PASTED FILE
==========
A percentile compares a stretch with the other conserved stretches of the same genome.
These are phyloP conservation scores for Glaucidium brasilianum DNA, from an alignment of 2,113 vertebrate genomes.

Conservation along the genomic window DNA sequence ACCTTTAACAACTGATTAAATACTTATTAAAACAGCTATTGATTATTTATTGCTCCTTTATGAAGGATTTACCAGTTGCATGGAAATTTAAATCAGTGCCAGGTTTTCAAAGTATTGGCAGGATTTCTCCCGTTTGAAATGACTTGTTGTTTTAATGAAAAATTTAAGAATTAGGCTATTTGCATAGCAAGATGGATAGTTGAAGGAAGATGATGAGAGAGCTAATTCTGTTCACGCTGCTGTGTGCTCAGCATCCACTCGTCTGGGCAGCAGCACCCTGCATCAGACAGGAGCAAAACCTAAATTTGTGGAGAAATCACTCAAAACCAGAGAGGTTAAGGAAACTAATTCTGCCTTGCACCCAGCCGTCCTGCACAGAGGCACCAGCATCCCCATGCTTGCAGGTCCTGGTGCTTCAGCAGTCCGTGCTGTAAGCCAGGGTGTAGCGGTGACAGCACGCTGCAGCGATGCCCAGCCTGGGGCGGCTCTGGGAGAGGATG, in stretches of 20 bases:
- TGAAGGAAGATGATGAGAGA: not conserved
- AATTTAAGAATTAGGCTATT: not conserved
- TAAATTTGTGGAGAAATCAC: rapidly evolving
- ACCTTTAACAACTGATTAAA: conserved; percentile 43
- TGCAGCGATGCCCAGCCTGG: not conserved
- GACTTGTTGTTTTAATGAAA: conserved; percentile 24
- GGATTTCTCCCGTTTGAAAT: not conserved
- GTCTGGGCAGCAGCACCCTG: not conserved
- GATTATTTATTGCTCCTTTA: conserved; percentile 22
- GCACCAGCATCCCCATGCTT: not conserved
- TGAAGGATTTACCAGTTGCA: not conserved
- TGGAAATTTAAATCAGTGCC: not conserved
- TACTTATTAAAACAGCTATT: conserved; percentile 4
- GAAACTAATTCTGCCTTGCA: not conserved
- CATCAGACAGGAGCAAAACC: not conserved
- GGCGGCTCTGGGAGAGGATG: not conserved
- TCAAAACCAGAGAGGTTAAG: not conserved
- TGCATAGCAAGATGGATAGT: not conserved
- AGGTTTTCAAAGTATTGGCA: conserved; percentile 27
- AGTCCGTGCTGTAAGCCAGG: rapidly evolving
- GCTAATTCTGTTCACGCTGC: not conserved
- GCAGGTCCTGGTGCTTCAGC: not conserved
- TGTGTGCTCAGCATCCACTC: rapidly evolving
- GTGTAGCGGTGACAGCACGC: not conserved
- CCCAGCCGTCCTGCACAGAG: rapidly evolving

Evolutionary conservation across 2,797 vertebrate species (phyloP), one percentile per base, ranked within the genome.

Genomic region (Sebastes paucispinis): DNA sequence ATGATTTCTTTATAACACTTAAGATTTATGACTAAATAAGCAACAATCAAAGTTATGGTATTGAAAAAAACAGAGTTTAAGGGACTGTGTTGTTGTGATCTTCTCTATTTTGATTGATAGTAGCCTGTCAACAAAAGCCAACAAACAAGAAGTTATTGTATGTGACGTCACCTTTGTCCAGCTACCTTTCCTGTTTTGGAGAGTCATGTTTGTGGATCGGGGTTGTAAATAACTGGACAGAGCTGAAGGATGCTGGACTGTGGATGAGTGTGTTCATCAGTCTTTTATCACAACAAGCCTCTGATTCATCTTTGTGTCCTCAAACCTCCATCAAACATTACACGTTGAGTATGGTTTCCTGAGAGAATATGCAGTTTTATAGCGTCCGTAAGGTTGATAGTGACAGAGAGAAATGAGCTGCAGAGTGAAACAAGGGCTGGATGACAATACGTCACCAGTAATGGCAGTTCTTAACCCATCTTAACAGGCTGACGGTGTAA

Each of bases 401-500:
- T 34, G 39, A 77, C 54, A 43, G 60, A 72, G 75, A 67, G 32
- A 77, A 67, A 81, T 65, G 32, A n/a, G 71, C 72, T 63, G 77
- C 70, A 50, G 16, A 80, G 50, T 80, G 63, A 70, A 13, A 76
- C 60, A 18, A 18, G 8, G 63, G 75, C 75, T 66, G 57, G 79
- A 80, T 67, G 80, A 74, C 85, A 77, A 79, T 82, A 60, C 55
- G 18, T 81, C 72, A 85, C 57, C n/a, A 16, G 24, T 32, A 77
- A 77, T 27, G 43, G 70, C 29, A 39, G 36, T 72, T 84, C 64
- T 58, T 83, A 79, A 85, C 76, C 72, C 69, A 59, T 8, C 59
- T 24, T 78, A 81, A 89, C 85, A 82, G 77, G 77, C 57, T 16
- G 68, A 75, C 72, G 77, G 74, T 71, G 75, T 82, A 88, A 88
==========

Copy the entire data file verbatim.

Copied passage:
A percentile compares a stretch with the other conserved stretches of the same genome.
These are phyloP conservation scores for Glaucidium brasilianum DNA, from an alignment of 2,113 vertebrate genomes.

Conservation along the genomic window DNA sequence ACCTTTAACAACTGATTAAATACTTATTAAAACAGCTATTGATTATTTATTGCTCCTTTATGAAGGATTTACCAGTTGCATGGAAATTTAAATCAGTGCCAGGTTTTCAAAGTATTGGCAGGATTTCTCCCGTTTGAAATGACTTGTTGTTTTAATGAAAAATTTAAGAATTAGGCTATTTGCATAGCAAGATGGATAGTTGAAGGAAGATGATGAGAGAGCTAATTCTGTTCACGCTGCTGTGTGCTCAGCATCCACTCGTCTGGGCAGCAGCACCCTGCATCAGACAGGAGCAAAACCTAAATTTGTGGAGAAATCACTCAAAACCAGAGAGGTTAAGGAAACTAATTCTGCCTTGCACCCAGCCGTCCTGCACAGAGGCACCAGCATCCCCATGCTTGCAGGTCCTGGTGCTTCAGCAGTCCGTGCTGTAAGCCAGGGTGTAGCGGTGACAGCACGCTGCAGCGATGCCCAGCCTGGGGCGGCTCTGGGAGAGGATG, in stretches of 20 bases:
- TGAAGGAAGATGATGAGAGA: not conserved
- AATTTAAGAATTAGGCTATT: not conserved
- TAAATTTGTGGAGAAATCAC: rapidly evolving
- ACCTTTAACAACTGATTAAA: conserved; percentile 43
- TGCAGCGATGCCCAGCCTGG: not conserved
- GACTTGTTGTTTTAATGAAA: conserved; percentile 24
- GGATTTCTCCCGTTTGAAAT: not conserved
- GTCTGGGCAGCAGCACCCTG: not conserved
- GATTATTTATTGCTCCTTTA: conserved; percentile 22
- GCACCAGCATCCCCATGCTT: not conserved
- TGAAGGATTTACCAGTTGCA: not conserved
- TGGAAATTTAAATCAGTGCC: not conserved
- TACTTATTAAAACAGCTATT: conserved; percentile 4
- GAAACTAATTCTGCCTTGCA: not conserved
- CATCAGACAGGAGCAAAACC: not conserved
- GGCGGCTCTGGGAGAGGATG: not conserved
- TCAAAACCAGAGAGGTTAAG: not conserved
- TGCATAGCAAGATGGATAGT: not conserved
- AGGTTTTCAAAGTATTGGCA: conserved; percentile 27
- AGTCCGTGCTGTAAGCCAGG: rapidly evolving
- GCTAATTCTGTTCACGCTGC: not conserved
- GCAGGTCCTGGTGCTTCAGC: not conserved
- TGTGTGCTCAGCATCCACTC: rapidly evolving
- GTGTAGCGGTGACAGCACGC: not conserved
- CCCAGCCGTCCTGCACAGAG: rapidly evolving

Evolutionary conservation across 2,797 vertebrate species (phyloP), one percentile per base, ranked within the genome.

Genomic region (Sebastes paucispinis): DNA sequence ATGATTTCTTTATAACACTTAAGATTTATGACTAAATAAGCAACAATCAAAGTTATGGTATTGAAAAAAACAGAGTTTAAGGGACTGTGTTGTTGTGATCTTCTCTATTTTGATTGATAGTAGCCTGTCAACAAAAGCCAACAAACAAGAAGTTATTGTATGTGACGTCACCTTTGTCCAGCTACCTTTCCTGTTTTGGAGAGTCATGTTTGTGGATCGGGGTTGTAAATAACTGGACAGAGCTGAAGGATGCTGGACTGTGGATGAGTGTGTTCATCAGTCTTTTATCACAACAAGCCTCTGATTCATCTTTGTGTCCTCAAACCTCCATCAAACATTACACGTTGAGTATGGTTTCCTGAGAGAATATGCAGTTTTATAGCGTCCGTAAGGTTGATAGTGACAGAGAGAAATGAGCTGCAGAGTGAAACAAGGGCTGGATGACAATACGTCACCAGTAATGGCAGTTCTTAACCCATCTTAACAGGCTGACGGTGTAA

Each of bases 401-500:
- T 34, G 39, A 77, C 54, A 43, G 60, A 72, G 75, A 67, G 32
- A 77, A 67, A 81, T 65, G 32, A n/a, G 71, C 72, T 63, G 77
- C 70, A 50, G 16, A 80, G 50, T 80, G 63, A 70, A 13, A 76
- C 60, A 18, A 18, G 8, G 63, G 75, C 75, T 66, G 57, G 79
- A 80, T 67, G 80, A 74, C 85, A 77, A 79, T 82, A 60, C 55
- G 18, T 81, C 72, A 85, C 57, C n/a, A 16, G 24, T 32, A 77
- A 77, T 27, G 43, G 70, C 29, A 39, G 36, T 72, T 84, C 64
- T 58, T 83, A 79, A 85, C 76, C 72, C 69, A 59, T 8, C 59
- T 24, T 78, A 81, A 89, C 85, A 82, G 77, G 77, C 57, T 16
- G 68, A 75, C 72, G 77, G 74, T 71, G 75, T 82, A 88, A 88